Teaching What We Do Not Know: Awakening Abolitionists

The story below is fiction. But the concepts and some of the characters are based on real people in my life.

Mr. Middleton had taken an interest in Darryl ever since he did his first essay on Frantz Fanon, the author of Black Faces White Masks.  Darryl cited Fanon’s observation that a person who possesses a certain language indirectly possesses the world expressed and implied by that language.[1]  Darryl’s argument was that because African Americans possessed the language of their enslavers and oppressors, the language itself did not provide black people the medium through which to articulate their “blackness” or their inherent freedom and worth.  In other words they were bound by their language and as such should, in the interest of self-expression and self-realization, make every effort to subjugate the language that was used to subjugate them.  He recommended the use of poetry as one means of wrestling with language until it submits.  His other suggestions were adding to the vocabulary of the language by creating new words in the form of slang and/or inclusion of foreign words that contained the concepts not held by the language of the colonizer or oppressor.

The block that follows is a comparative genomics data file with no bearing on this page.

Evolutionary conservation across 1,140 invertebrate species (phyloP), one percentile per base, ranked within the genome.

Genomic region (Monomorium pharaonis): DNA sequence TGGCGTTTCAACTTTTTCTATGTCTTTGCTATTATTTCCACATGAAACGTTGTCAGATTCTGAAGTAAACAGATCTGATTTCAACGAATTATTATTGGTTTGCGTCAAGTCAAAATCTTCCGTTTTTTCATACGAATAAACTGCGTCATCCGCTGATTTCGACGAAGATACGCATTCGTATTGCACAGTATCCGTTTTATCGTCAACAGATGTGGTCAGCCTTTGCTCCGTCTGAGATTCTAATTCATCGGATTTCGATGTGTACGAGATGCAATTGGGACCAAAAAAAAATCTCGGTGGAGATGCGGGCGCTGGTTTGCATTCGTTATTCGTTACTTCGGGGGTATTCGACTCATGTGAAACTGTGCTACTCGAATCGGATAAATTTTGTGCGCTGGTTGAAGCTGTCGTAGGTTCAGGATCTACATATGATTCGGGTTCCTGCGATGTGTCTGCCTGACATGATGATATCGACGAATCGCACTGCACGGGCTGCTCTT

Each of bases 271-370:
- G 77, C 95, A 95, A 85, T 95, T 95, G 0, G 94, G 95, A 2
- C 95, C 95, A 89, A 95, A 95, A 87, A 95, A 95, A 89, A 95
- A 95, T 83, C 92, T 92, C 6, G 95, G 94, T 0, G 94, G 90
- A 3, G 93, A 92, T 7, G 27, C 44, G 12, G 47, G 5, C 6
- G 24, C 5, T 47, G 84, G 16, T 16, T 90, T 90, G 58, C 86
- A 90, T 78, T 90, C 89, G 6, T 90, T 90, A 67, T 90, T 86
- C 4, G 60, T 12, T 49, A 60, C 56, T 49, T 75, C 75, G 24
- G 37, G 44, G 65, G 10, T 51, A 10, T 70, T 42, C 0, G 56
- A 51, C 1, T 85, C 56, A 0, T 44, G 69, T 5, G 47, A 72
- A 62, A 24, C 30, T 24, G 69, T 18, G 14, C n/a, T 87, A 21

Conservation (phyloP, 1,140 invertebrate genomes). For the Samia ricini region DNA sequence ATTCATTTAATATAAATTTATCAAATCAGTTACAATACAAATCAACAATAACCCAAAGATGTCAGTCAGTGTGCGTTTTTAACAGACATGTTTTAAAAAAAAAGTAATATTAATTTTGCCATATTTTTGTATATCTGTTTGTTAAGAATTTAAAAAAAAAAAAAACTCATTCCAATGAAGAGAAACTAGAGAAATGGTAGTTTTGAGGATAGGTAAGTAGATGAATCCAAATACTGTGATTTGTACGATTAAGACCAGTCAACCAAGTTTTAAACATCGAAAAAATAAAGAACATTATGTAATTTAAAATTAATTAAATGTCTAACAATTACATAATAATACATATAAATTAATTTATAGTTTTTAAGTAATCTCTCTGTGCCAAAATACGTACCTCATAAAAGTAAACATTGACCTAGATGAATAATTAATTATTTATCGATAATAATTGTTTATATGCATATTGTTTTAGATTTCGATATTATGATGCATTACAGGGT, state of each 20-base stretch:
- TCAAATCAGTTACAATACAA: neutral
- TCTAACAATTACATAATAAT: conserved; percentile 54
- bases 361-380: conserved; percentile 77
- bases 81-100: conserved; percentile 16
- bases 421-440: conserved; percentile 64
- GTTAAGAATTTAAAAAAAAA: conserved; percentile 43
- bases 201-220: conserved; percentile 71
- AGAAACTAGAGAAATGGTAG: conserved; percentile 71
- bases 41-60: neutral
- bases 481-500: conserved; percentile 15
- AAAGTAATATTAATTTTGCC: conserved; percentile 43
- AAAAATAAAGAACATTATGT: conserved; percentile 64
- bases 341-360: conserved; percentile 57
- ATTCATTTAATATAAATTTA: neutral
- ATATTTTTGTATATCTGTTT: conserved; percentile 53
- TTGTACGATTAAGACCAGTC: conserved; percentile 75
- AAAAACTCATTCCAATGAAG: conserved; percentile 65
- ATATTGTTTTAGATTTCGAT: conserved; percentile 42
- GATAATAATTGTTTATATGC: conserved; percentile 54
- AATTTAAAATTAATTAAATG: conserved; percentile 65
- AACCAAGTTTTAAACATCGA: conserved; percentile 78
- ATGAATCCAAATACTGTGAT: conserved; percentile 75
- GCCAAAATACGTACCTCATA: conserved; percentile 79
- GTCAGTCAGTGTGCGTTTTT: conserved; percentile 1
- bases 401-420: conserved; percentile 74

Darryl used his own experience of being told that he “talked white” by both blacks and whites and how many blacks who could speak “proper English” thought that they were superior to other blacks to argue his point that the language that he was using was not his true intended language. Yet he believed that he had to take responsibility for the fact that his ancestors were stripped of the languages that could have possibly given utterance to the depths of who he was.  Therefore he considered it his duty to make the language of the so called masters obey him and express him in such a way that no one could question him on being the authority on himself. No stereotypes, no preconceived notions, no social conventions would define him.  He would not listen to any limited idea of who he was.  He told himself and his teacher that he would not allow words to ever have power over him again.  His position was so compelling, that despite having added words from other languages, slang, poetry, and even created some of his own words just to communicate his point, Mr. Middleton, who rarely scored students above 93 was forced to pull out his red pen and scrawl 100 A+ on Darryl’s paper.